Florida's undocumented farmworkers especially hit hard by Irma
The hurricane's human cost is particularly apparent in Immokalee, a southwestern Florida town of around 20,000 inhabitants where approximately half of the…
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Hurricane Irma not only caused millions of dollars in losses and damaged thousands of homes but also exacted a particularly heavy toll on the agricultural sector in Florida, ruining harvests and leaving many undocumented farmworkers unemployed.
The hurricane's human cost is particularly apparent in Immokalee, a southwestern Florida town of around 20,000 inhabitants where approximately half of the population are undocumented farmworkers from Mexico, Guatemala and Haiti who work in tomato, cucumber, bell pepper and pumpkin fields.
Zulaika Quintero, advocacy support assistant at the Redlands Christian Migrant Association (RCMA), told EFE that Irma, which made landfall in southwestern Florida on Sept. 10, severely damaged farmworkers' homes and also destroyed a large percentage of the crops in that area of the state.
"Water got inside most of the homes, and people are afraid that they're contaminated," said Quintero, the director of the elementary school in the Immokalee community.
The major hurricane also left hundreds of farmworkers unemployed when it ravaged crops and covered them with trees, branches and debris.
Practically all of the crops were destroyed, Quintero said, adding that "everything they'd planted was damaged."
The natural disaster has exacerbated the grinding poverty in that area of the state, whose population is mostly Hispanic, and prompted the RCMA to provide food aid, especially for children.
"Children will be given lunch and dinner until October," Quintero said, adding that undocumented farm workers are waiting for the situation to improve so they can return to work.
The farm laborers who make up the Coalition of Immokalee Workers, a worker-based human rights organization, say thousands of hectares were destroyed by Hurricane Irma, which made landfall in the Florida Keys and then later moved up the west coast of the state.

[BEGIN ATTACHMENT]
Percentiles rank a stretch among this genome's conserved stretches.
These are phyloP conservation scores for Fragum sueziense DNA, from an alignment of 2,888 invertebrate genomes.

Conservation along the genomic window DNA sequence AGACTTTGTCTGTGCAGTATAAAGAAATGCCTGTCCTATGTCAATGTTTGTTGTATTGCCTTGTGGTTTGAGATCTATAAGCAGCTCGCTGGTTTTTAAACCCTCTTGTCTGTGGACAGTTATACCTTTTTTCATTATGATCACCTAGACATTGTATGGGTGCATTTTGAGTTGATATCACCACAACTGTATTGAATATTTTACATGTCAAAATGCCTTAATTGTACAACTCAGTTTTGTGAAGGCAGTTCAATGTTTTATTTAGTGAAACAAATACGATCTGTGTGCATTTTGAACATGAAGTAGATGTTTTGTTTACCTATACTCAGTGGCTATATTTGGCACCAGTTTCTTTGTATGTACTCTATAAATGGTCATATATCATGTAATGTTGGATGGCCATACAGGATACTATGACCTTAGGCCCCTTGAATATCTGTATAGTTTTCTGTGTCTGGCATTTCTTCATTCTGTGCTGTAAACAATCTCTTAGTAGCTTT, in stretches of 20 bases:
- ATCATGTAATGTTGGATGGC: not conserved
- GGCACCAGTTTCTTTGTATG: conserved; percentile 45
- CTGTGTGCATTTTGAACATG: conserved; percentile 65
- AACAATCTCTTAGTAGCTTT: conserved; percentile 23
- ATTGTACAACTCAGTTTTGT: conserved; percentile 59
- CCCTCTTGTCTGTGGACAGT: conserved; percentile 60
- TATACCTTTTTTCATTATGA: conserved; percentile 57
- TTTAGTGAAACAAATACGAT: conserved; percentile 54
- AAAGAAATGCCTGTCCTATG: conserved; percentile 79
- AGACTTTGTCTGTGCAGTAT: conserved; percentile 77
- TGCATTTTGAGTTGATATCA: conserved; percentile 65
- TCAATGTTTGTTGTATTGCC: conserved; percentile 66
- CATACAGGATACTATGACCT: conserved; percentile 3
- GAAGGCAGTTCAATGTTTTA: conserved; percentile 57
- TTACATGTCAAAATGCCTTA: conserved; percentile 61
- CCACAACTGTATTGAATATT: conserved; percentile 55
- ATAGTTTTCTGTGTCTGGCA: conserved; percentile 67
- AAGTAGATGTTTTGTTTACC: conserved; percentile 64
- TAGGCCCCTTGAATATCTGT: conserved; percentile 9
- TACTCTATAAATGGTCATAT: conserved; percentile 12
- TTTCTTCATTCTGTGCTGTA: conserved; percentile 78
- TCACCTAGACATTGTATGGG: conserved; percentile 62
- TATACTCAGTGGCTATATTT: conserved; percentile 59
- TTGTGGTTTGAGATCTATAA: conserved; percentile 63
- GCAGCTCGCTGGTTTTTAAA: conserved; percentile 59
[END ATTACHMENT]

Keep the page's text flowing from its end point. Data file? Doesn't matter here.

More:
Cruz Salucio Perez, a farmworkers' leader and member of the coalition, lamented that the hurricane had wiped out everything "just when the workers were to start collecting the harvest" (the tomato harvest runs from November until May) and predicted that the consequences of the damage would be felt nationwide.
Florida's struggling citrus industry, which provides employment to more than 45,000 people and generates some $8.6 billion in total sales, also was not spared Irma's wrath.
Irma destroyed more than half of Florida's orange crops, further reducing a harvest that was already expected to be the smallest in 50 years, the Florida Department of Citrus said.
The situation is problematic for farmworkers but also for the thousands of families who depend on agribusiness for their livelihoods, "such as packers, cleaning crews, etc."
Salucio Perez called on authorities to help thousands of farmworkers build higher-quality houses for themselves and their family members.
Immokalee is one of the poorest communities in the United States, according to figures provided by Jeff Fox, who serves as director of the Mother Teresa Project and regularly leads social service brigades to the town made up of students from nearby Ave Maria University.